Though, another tie-in was Matt Parkman. Originally he wasn’t introduced until the second episode, with the Walker family crime. The unaired pilot showed him finding a hiding terrorist from hearing his Arabic thoughts instead of Molly Walker hidden away in fear. This also shows that Matt wanted to be on the S.W.A.T. team instead of becoming a detective, which is plausible if they’d kept with the terrorist storyline. I find it interesting that they kept how he approached his abilities in both versions: on a crime scene, hears the thoughts of someone, enters crime scene without authorization and finds the person hiding, but ends up getting questioned for his act of heroism. So they had the idea of what to do with Matt’s character from the start, it was the matter of getting the right storyline in. Also, I liked the surprised interaction between him and the radioactive man. They knew each other, and now we’ll never know how or why.
There was also the trouble with Matt’s marriage, which seemed a bit more unbearable for either of them as they were going to marriage counseling. Watching this, I’ve concluded I like his current wife better than the original one. But then again, I’ve always liked her on the show. She does have her flaws but overall is sweet and supportive of Matt, whereas this woman seen here is just bitchy. Now, there’s the Sylar storyline, which I have to admit freaked me out. I knew that they originally wanted Sylar to be a middle-aged man who was deeply religious and once being contacted by Chandra was conflicted and questioning whether his ability was a gift from God (or the Devil) and started using it for that purpose. But actually watching it all unfold in this really made a different impression on me, because as soon as Mohinder walked (er, more like broke into through the window) into Sylar’s apartment I just…I was like “whoa…” Definitely different from Gabriel Gray, which I am so happy they changed Sylar’s storyline. And in the end with Mohinder about to leave and then suddenly a dark-claded figure with a hat stood before him, and Mohinder uttering the word, “Sylar” in somewhat surprise and fear…I freaked the hell out. Seriously, it was a “Frak me!” moment, the same with the audio-recording of Sylar and Chandra talking, again completely different from their interaction we see later and just the deep and hoarseness of Sylar’s voice really scared me (besides, we now know why Chandra called him Mr. Sylar, because originally his name was supposed to have been Paul E. Sylar, not Gabriel Gray who just took the alias from the watch he’d been working on.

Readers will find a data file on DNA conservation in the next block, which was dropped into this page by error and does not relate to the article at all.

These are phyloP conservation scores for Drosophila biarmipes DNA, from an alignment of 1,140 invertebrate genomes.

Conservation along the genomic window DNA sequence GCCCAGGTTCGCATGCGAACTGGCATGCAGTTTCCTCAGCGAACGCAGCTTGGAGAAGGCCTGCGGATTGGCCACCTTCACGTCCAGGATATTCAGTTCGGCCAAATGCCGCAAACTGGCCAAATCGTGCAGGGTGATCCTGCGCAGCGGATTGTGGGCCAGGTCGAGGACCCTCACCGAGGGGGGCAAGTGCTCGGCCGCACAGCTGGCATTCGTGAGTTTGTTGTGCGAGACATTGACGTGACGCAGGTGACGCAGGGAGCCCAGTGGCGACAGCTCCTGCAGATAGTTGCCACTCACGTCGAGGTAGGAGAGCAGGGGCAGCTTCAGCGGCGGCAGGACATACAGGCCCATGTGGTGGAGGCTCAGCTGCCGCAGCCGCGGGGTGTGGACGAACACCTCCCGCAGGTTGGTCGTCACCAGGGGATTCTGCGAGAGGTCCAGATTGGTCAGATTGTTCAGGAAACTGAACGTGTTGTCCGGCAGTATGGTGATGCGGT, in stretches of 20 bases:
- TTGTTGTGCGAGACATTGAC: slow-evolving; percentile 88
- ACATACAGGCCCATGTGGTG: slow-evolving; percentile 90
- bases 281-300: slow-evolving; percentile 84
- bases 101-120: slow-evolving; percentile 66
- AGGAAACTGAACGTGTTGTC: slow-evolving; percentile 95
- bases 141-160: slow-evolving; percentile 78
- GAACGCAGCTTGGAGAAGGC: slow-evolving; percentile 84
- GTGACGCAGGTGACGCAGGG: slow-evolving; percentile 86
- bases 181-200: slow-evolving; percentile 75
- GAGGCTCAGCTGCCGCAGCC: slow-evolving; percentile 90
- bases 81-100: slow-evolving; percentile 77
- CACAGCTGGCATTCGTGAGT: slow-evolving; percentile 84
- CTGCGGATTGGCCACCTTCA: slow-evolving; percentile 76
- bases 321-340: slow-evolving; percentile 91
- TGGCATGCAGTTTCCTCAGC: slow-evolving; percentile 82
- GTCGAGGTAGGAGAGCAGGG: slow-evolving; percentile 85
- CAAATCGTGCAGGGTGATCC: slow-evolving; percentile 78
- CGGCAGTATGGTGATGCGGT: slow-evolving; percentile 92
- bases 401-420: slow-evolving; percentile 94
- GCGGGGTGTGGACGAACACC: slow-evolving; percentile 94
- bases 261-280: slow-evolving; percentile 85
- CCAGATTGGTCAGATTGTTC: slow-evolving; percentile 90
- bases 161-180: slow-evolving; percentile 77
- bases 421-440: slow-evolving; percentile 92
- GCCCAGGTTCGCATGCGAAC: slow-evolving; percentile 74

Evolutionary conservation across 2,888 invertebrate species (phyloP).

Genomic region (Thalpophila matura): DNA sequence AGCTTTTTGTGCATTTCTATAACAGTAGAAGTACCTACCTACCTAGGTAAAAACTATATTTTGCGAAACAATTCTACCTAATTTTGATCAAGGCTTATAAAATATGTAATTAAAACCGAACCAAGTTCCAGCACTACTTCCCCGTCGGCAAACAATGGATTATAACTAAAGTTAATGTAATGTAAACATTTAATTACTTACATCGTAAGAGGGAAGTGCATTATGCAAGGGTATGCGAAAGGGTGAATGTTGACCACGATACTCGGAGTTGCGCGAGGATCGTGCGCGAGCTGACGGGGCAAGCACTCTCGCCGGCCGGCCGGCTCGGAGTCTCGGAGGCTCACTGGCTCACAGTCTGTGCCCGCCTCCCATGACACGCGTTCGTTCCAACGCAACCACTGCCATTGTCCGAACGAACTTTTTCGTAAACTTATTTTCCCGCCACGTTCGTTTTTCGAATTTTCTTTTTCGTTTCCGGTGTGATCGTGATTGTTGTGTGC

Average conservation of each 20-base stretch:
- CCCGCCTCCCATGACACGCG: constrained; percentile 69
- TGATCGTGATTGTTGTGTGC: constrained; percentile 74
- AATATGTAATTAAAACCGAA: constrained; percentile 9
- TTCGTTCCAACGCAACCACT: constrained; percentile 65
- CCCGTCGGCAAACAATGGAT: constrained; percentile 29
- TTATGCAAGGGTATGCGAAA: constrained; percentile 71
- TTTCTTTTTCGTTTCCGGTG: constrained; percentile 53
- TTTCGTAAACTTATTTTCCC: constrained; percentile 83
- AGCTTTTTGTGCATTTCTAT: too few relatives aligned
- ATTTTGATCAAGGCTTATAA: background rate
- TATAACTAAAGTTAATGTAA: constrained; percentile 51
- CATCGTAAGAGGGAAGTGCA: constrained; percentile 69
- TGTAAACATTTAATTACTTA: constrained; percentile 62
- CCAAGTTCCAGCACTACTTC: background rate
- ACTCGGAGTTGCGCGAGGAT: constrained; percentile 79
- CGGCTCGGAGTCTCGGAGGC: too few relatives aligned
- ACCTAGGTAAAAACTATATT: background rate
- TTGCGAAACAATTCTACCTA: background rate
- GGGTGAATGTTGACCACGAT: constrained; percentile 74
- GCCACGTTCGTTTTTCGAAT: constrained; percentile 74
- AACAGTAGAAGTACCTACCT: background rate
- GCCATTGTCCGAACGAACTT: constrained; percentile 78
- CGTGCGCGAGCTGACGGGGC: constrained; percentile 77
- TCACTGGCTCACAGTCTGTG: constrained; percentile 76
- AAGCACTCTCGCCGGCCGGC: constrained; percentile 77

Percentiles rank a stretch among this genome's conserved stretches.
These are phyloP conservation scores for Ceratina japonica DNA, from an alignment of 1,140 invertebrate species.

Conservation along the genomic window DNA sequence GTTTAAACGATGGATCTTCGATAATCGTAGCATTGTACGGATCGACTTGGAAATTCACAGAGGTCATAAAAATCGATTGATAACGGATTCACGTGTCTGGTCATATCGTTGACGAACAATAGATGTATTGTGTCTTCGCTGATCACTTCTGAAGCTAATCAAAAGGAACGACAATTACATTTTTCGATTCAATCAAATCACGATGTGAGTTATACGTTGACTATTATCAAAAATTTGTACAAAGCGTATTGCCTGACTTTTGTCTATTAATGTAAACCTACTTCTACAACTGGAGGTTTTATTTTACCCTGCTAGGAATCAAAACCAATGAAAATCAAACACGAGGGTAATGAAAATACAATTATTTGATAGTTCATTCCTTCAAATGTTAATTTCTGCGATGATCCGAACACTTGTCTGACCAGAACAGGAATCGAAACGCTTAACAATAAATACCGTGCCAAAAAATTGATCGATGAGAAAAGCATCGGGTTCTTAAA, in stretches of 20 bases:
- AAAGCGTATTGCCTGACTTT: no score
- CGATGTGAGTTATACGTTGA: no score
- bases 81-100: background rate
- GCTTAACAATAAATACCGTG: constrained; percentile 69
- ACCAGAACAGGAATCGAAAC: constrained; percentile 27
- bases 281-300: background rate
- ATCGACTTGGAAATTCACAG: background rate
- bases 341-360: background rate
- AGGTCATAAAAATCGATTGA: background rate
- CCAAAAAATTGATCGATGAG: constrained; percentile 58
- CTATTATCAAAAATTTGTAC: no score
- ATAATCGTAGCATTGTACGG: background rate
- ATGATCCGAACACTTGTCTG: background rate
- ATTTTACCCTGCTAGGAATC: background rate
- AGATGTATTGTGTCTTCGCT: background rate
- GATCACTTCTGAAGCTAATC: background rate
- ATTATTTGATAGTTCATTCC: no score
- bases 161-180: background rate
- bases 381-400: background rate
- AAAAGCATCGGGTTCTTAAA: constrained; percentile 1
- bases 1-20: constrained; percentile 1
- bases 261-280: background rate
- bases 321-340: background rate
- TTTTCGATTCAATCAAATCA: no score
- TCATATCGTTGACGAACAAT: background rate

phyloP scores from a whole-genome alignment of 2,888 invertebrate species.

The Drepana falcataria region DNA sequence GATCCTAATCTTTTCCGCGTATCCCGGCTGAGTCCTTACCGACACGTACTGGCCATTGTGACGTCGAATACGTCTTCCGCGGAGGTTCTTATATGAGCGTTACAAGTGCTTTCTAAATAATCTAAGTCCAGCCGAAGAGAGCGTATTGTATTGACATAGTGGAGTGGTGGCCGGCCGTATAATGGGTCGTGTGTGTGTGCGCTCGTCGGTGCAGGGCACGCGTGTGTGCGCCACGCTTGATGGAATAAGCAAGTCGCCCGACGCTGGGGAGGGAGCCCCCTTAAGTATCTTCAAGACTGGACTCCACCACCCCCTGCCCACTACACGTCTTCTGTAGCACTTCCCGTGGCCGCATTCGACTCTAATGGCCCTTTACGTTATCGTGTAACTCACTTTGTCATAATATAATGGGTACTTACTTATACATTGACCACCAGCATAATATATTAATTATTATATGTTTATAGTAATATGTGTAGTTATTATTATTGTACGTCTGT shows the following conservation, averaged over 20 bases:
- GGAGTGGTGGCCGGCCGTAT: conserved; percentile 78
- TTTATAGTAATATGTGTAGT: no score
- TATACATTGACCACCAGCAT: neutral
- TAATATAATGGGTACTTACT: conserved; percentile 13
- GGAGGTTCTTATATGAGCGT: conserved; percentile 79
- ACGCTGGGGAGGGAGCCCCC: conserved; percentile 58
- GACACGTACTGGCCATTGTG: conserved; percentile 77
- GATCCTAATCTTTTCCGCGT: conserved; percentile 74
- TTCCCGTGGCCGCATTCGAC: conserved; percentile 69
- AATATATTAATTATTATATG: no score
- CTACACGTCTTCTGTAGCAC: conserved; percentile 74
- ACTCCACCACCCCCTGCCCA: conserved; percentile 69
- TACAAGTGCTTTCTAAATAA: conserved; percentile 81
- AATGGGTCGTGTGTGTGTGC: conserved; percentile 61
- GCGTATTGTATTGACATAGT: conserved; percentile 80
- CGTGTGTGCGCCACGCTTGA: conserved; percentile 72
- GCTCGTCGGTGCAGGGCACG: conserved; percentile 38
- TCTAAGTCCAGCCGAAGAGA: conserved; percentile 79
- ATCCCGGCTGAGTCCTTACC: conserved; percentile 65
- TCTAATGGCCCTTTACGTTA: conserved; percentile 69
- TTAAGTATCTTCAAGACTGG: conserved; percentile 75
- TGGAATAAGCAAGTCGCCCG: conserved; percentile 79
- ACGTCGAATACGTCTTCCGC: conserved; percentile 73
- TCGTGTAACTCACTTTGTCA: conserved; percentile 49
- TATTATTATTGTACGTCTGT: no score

I liked, however, that they kept the religious undertone with Sylar’s character, as we revisit that scene with the “Forgive Me; I have sinned” writing in blood in the third episode when Mohinder and Eden enter his apartment, then again with he visits his mother. It’s still there, just subtly, which I think was a good thing. Adds the complexity of his character I think, instead of letting it known that he is just this whacked out religious dude trying to justify his actions on God. Other than that, nothing much else was changed. There were some extended scenes as seen in the pilot episode we know, such as Peter’s dream featuring him falling off the building and Nathan appearing there (which would’ve given it away from the beginning), an extended conversation between Claire and Zach along with Claire seeing the truck with terrorist hidden inside, which had to be taken out because that storyline was being cut indefinitely from the show; more of the Simone and Isaac interaction, including him going cold turkey from using the drugs and later cutting off his own hand. There was also a minor change with the Sanders’ scenes, mainly Micah taking $300 and leaving to visit his father in prison, although they decided to not go that route.
So the unaired pilot really was interesting, and makes me wonder what kind of show it would’ve turned out to be if they’d stuck with the things they didn’t change, especially keeping the original ideas for Sylar and the terrorist storylines in particular. The show would’ve gone in a completely different direction, and I don’t know whether good or bad. They had some heavy religious themes, and I don’t think it would’ve been received well by audiences. It was interesting nonetheless, but still I think too intense for a beginning episode and thankfully they tamed it and took out the unnecessary points which would’ve been questionable. Because really, there are so many terrorist plotpoints in other shows as I mentioned before, that it would’ve been cliche to add it to Heroes.